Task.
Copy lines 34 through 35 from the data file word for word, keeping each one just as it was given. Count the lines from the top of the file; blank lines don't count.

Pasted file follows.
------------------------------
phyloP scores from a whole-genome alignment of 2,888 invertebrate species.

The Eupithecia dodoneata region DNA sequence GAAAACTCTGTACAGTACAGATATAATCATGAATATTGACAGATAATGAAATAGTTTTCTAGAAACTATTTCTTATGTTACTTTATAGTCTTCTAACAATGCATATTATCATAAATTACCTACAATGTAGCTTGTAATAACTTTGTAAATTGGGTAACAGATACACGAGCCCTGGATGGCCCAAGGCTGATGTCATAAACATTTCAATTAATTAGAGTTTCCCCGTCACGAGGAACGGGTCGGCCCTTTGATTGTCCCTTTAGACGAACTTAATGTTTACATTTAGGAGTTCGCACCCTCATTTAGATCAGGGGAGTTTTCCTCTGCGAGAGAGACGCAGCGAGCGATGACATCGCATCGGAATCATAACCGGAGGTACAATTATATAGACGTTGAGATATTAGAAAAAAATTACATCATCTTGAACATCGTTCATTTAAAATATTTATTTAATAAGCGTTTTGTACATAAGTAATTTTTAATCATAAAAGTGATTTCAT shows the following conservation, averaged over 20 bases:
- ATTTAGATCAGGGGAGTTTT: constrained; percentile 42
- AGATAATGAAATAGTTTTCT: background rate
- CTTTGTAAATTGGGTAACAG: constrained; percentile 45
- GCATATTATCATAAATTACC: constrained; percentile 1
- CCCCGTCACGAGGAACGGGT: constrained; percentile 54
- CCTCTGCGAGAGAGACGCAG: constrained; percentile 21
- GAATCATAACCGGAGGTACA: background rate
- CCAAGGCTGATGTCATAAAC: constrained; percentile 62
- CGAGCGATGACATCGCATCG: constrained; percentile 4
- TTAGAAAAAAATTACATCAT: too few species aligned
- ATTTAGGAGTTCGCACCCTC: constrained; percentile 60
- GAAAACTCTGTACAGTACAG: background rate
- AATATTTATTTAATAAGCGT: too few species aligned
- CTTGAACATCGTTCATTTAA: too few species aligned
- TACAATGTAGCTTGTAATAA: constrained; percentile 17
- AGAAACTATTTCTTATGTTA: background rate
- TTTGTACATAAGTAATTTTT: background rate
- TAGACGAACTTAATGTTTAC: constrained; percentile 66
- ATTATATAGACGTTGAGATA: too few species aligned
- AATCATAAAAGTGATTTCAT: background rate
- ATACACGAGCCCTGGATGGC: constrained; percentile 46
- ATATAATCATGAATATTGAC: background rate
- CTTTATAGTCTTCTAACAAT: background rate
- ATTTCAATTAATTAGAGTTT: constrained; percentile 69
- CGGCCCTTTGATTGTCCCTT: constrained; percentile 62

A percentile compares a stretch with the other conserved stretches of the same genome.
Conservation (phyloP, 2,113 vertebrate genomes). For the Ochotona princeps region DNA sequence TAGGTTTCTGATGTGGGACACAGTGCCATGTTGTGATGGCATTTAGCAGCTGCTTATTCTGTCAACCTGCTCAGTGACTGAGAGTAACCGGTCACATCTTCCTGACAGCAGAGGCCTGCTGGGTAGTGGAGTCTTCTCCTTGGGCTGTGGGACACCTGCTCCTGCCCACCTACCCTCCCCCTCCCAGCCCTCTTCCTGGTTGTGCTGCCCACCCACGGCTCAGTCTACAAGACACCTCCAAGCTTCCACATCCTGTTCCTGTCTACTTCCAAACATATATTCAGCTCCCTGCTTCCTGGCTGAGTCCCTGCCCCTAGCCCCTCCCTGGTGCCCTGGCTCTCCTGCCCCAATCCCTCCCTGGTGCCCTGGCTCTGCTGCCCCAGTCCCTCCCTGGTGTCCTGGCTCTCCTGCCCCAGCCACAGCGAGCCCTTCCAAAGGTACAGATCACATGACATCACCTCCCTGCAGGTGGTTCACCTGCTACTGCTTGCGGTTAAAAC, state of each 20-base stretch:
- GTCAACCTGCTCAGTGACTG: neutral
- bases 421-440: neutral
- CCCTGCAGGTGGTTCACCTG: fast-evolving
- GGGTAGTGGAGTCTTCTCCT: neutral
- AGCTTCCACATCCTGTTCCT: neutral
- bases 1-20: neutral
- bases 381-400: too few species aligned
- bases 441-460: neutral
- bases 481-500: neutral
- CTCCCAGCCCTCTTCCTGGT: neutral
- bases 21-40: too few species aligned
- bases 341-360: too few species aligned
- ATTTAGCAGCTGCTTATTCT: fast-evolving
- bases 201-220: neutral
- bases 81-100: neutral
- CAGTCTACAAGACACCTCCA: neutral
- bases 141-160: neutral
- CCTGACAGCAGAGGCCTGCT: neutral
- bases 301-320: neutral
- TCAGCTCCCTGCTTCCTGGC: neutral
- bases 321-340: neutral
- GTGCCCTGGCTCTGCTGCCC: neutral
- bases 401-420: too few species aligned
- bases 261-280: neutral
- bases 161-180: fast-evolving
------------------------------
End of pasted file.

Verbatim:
- AGCTTCCACATCCTGTTCCT: neutral
- bases 1-20: neutral